DeVoe argues because “cost-effective” and “reasonably available” are not clearly defined, IDEM must consider social and economic factors that the rule requires antidegradation demonstrations to analyze. The ambiguous terms are, in fact, defined by those additional considerations.

andes Andes

“They have denied this without addressing any factors in our very detailed antidegradation demonstration,” DeVoe said, calling IDEM’s decision “arbitrary, capricious and illegal.”

Moreover, by using the “necessary” provision as a kind of gatekeeper, requiring that antidegradation demonstrations first pass that test before looking at the other factors, the state agency is ignoring the complexity of the rule, he said.

IDEM’s Clark Mettler would not characterize the “necessary” clause as the gatekeeper provision. However, she did maintain that determining if a discharge is necessary is a significant question that has to be answered first.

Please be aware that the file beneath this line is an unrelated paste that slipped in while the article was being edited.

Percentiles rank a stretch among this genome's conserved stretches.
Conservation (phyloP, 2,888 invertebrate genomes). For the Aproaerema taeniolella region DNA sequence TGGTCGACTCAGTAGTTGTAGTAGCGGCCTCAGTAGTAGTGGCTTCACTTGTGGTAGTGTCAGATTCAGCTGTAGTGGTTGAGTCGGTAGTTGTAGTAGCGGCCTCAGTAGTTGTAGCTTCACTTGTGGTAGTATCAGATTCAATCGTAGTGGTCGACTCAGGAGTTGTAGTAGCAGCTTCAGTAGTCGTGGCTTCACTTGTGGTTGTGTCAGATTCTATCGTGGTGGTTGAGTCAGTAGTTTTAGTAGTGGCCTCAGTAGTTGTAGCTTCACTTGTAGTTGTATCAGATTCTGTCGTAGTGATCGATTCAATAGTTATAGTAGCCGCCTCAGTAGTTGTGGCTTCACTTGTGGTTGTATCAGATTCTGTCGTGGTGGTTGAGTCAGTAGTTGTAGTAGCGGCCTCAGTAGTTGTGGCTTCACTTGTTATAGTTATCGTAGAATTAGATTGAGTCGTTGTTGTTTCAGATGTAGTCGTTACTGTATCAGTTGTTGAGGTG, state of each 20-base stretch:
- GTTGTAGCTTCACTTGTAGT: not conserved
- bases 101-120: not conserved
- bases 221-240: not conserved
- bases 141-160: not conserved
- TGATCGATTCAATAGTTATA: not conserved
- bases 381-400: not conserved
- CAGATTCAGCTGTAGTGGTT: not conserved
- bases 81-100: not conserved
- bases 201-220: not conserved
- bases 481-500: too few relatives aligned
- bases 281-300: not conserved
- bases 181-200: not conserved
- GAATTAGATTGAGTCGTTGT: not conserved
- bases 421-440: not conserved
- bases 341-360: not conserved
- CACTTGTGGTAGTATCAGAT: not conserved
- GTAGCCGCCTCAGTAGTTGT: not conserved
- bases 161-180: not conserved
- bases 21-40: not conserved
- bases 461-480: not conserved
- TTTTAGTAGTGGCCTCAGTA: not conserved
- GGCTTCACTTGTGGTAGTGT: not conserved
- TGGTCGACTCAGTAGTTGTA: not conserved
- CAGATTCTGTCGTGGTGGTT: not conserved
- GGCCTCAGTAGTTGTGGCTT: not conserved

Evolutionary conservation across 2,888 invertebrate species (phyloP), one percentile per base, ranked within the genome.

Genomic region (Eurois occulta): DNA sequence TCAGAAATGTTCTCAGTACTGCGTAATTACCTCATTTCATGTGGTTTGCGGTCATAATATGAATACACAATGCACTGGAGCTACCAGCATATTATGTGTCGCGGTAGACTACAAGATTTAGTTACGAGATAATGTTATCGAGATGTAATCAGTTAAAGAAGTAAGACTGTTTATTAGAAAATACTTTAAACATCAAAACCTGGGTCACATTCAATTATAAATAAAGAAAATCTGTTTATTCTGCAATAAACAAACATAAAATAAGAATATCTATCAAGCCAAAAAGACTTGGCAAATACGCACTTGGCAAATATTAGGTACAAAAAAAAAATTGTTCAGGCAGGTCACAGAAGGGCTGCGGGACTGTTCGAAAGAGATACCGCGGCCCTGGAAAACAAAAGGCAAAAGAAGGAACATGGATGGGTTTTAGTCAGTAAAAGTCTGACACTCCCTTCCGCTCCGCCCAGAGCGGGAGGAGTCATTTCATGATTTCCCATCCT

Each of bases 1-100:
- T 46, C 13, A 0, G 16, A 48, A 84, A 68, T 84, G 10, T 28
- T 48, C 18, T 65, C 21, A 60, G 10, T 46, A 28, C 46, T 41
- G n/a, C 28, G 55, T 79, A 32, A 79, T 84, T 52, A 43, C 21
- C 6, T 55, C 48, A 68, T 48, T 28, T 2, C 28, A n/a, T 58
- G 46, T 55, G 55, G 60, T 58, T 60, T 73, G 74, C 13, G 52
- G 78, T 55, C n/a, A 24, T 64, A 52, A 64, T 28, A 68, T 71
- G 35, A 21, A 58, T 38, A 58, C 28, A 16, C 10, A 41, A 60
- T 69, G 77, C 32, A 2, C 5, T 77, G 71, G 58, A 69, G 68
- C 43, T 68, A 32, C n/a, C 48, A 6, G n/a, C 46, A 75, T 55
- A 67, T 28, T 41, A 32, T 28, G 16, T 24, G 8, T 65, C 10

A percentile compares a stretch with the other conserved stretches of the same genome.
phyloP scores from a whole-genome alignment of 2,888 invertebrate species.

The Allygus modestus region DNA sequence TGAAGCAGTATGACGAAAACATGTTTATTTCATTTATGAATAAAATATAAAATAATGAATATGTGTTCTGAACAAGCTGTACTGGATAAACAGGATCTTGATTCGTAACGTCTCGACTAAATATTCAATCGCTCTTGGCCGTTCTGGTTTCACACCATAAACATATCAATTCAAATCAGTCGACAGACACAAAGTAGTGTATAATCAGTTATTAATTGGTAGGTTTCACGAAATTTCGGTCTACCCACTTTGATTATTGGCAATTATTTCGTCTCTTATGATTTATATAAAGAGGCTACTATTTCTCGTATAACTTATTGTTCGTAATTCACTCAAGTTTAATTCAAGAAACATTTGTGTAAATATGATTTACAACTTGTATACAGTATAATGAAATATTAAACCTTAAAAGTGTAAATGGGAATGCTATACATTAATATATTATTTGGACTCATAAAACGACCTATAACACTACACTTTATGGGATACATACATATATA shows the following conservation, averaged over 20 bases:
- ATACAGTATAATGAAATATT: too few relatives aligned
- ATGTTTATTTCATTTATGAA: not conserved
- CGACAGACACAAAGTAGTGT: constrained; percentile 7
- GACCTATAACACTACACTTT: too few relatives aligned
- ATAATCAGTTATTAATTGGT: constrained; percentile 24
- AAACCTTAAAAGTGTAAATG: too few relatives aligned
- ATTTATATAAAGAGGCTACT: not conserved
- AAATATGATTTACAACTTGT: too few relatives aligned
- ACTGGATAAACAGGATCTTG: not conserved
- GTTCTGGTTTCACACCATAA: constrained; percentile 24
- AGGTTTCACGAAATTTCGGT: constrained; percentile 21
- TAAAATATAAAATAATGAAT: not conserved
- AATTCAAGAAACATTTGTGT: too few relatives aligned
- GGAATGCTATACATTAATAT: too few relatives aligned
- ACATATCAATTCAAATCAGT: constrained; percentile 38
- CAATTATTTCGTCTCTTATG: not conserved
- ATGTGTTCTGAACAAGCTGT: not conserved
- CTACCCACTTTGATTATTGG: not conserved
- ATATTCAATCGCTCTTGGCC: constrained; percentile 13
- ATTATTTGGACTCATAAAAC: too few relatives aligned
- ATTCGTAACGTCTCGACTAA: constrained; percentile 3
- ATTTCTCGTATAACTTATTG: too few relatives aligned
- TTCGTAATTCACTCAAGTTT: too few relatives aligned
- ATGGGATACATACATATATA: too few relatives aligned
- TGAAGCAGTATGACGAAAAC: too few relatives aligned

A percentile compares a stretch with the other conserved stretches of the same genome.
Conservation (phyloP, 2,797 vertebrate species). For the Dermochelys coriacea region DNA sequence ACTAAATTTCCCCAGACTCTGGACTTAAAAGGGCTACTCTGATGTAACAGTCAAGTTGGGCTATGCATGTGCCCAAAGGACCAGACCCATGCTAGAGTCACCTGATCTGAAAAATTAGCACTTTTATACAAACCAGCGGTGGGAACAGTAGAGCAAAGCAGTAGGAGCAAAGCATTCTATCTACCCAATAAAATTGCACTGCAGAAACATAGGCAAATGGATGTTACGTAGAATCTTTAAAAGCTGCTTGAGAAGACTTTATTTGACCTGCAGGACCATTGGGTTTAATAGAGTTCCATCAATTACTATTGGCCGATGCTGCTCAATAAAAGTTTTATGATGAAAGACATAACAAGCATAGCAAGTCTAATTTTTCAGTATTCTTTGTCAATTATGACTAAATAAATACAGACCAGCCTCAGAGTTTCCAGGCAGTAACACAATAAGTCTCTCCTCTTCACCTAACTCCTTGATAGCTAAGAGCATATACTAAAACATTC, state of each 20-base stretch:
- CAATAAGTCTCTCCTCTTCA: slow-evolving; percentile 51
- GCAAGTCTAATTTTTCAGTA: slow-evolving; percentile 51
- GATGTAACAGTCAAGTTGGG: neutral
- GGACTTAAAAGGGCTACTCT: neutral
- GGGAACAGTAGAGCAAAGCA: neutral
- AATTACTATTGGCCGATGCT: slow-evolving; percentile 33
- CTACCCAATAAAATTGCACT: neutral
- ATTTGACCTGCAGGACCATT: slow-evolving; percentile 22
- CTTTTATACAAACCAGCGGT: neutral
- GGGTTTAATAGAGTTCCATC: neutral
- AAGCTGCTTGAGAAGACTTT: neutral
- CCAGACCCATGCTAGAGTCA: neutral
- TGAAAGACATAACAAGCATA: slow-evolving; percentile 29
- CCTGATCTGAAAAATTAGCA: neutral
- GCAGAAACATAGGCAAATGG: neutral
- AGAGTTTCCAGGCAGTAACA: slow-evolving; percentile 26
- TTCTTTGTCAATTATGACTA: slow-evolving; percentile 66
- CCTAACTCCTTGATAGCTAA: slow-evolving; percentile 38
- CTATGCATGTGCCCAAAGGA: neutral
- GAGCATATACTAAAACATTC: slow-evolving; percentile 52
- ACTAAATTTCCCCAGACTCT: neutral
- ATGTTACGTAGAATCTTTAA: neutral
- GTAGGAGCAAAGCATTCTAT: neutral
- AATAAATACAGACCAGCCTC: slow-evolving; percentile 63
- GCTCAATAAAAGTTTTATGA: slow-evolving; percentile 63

Then, if the discharge meets the necessity test, the state agency will move on to decide if the degradation is justified by the social and economic benefit.

Discretion

Disagreement over how the rule is being implemented highlights the discretion contained in the document. IDEM does retain a great deal of ability to choose and decide. Both Hyman and Andes shared concerns about the amount of leeway the rule gives the state agency.

Yet the groups conceded the need for balance between flexibility and certainty. The discretion is the key to how the rule will be applied, and although some members of the rulemaking group would have liked to have included more specific language, that was not the outcome.

Clark Mettler reiterated the point of striking a balance, noting the agency has to have some freedom to avoid being boxed into a corner.

“If you’re too prescriptive, you always run the risk of not thinking of something,” she said. “Since this was a long rulemaking, you want to be careful.”

Some insight into how the rule was crafted comes from the de minimus provision. The rulemaking body spent a great deal of time on what constituted a de minimus, or discharge that has such a small impact it does not significantly degrade the quality of the water.

Environmental groups and industrial groups disagreed over what level of impact is insignificant.